I’ve been meaning to replace the elastic band (aka drive belt) on my old Systemdek turntable for probably the last 15 years. It has always worked fine at 33 (and a third) rpm, but resolutely refuses to stay in place at 45. Consequently, my collection of old vinyl singles has lain unloved in dusty boxes through at least four house moves. It took just thirty seconds and ten quid on Amazon to double my RPM options. Then, one thing led to another and I quickly accrued cleaning fluid and cloth, a supply of record sleeves and a spindle adapter for records with big holes in the middle. An indulgent evening was later spent re-discovering, cleaning and gyrating to my seven-inch wonders of the world. Alone.

 

This brings me to the Spitalfields Independent Label Market. Spitalfields, as you may know, is a market in the City of London, so named because there was once a hospital in the fields there. In addition to all the normal retail attractions, about 80 independent labels were presenting their wares this particular Saturday. As if that wasn’t reason enough for me to pop along, there were also to be twenty or so London craft breweries tirelessly refreshing the punters. Nirvana.

 

With my deck’s newfound 45-rpm capabilities, I determined to find myself a single (record) to take home. I cruised my way through the labels’ stalls, stalking their progeny and loitering with salacious intent. Like an eagle I circled my prey before swooping down to pounce upon it – a fine looking picture disc of Ice Cream by the New Young Pony Club. I wanted the record, but I’d also chosen this morsel so that I could have a chat with lead singer Tahita who was wo-manning their pitch. I chatted shyly, accepted her offer to sign the record and wondered why the bloke next to her signed it too. (Turned out he was the guitarist – oops.)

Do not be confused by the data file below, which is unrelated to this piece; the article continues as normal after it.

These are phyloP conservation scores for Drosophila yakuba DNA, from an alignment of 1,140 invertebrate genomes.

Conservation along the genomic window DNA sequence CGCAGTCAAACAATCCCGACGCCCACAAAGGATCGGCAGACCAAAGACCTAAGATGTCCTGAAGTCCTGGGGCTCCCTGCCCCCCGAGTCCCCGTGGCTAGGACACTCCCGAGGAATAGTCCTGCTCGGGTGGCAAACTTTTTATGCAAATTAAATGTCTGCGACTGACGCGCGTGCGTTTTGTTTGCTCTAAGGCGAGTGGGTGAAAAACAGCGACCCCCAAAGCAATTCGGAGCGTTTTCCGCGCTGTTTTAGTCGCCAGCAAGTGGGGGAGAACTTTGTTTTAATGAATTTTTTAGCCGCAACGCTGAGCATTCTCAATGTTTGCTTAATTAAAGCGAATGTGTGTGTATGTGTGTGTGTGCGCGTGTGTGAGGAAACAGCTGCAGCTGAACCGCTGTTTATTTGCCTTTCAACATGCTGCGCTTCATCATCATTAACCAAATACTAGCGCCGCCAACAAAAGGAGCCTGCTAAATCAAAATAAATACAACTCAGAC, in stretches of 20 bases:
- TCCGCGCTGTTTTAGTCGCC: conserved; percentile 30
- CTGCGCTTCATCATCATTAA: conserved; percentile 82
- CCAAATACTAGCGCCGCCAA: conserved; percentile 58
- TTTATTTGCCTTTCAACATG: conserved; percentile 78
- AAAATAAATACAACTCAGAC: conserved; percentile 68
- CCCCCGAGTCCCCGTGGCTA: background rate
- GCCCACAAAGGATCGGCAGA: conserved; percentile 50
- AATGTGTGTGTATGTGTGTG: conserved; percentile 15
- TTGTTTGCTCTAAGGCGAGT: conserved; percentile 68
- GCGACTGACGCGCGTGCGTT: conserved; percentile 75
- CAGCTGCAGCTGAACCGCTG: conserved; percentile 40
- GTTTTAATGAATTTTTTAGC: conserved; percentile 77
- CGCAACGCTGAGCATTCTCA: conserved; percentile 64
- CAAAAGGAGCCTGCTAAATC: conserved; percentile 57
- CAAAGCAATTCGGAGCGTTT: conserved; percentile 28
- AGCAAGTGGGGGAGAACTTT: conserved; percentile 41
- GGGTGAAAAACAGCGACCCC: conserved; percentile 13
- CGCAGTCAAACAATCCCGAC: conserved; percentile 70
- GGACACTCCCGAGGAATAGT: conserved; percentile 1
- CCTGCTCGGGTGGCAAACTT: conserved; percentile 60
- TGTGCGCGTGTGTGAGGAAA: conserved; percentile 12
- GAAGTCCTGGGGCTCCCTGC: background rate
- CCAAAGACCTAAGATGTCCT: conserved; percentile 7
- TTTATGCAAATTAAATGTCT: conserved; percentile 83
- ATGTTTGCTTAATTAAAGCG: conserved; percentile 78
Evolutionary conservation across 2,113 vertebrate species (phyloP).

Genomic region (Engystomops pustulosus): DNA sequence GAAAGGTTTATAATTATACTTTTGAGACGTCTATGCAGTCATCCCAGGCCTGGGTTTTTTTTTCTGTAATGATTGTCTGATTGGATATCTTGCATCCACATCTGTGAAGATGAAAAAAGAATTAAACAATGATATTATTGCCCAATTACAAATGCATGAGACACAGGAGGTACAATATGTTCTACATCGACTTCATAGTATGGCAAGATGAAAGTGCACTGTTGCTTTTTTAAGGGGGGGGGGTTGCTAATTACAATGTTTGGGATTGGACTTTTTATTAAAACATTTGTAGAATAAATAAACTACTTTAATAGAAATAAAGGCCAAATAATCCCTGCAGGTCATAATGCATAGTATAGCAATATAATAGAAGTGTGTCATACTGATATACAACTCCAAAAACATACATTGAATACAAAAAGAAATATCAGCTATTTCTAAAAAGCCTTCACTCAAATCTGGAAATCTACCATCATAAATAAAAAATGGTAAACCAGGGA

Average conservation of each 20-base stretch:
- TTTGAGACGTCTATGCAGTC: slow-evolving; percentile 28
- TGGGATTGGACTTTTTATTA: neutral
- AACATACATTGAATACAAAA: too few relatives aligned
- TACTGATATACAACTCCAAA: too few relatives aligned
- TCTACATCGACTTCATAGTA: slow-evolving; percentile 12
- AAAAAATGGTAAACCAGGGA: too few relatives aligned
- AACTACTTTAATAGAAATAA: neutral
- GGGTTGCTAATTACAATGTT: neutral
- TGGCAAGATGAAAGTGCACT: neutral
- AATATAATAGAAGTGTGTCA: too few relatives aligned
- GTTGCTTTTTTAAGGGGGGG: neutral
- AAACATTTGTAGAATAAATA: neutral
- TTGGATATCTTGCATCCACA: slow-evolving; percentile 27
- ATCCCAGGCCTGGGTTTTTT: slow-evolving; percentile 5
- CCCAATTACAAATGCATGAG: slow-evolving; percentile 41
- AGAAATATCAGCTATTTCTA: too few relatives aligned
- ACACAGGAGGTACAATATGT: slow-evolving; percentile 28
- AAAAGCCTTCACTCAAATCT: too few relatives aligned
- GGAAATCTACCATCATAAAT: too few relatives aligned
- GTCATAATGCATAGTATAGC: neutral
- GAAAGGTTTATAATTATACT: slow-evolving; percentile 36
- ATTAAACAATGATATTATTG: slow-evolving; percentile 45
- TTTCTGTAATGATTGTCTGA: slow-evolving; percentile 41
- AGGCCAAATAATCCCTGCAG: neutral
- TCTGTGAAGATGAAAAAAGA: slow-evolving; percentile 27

My joy at buying vinyl, meeting Tahita and necking a beer was strangely tempered by sad feelings of there being an awfully good party, but not being invited. To be at this party you had be a brewer, in London, with a brewery and a market stall. I wasn’t. I carried my record and my feelings home with me to enjoy a night of pizza, vinyl and wine. I know not of a finer tonic combo. For good measure I inhaled the wisdom of Max Ehrmann’s Desiderata.

 

Monday was the day by which the losers in the race for the Southwark railway arch were due to be informed of their sad fate. I imagined that the winner was by now measuring up ‘my’ space for his brewery. I took a long run along the canal and through the park – a perfect way to sort out the muddle of thoughts in my head. Should I forget brewing? Could I tutor maths? Perhaps working in the zoo would be fun? (I was running past London Zoo at the time.) I didn’t have an answer – I needed a sign.

 

I returned from my run and checked my emails while I warmed down. There were two from Network Rail. One strangely contained only an attachment I had seen before. The other I assumed to be the ‘Dear John’ letter. Well, I had to admire their efficiency, if not their taste in tenants. I prepared myself for their gentle words of rebuttal, but I wasn’t being dumped; I was being proposed to. The arch was mine! This precipitated a vacuum of numbness, a second reading, a brief doubt that maybe I’d bid too much and then: not elation, not fear, just relief that my path was chosen, the first step had been taken and I now had a real chance of presenting my own brewery stand at Spitalfields 2014!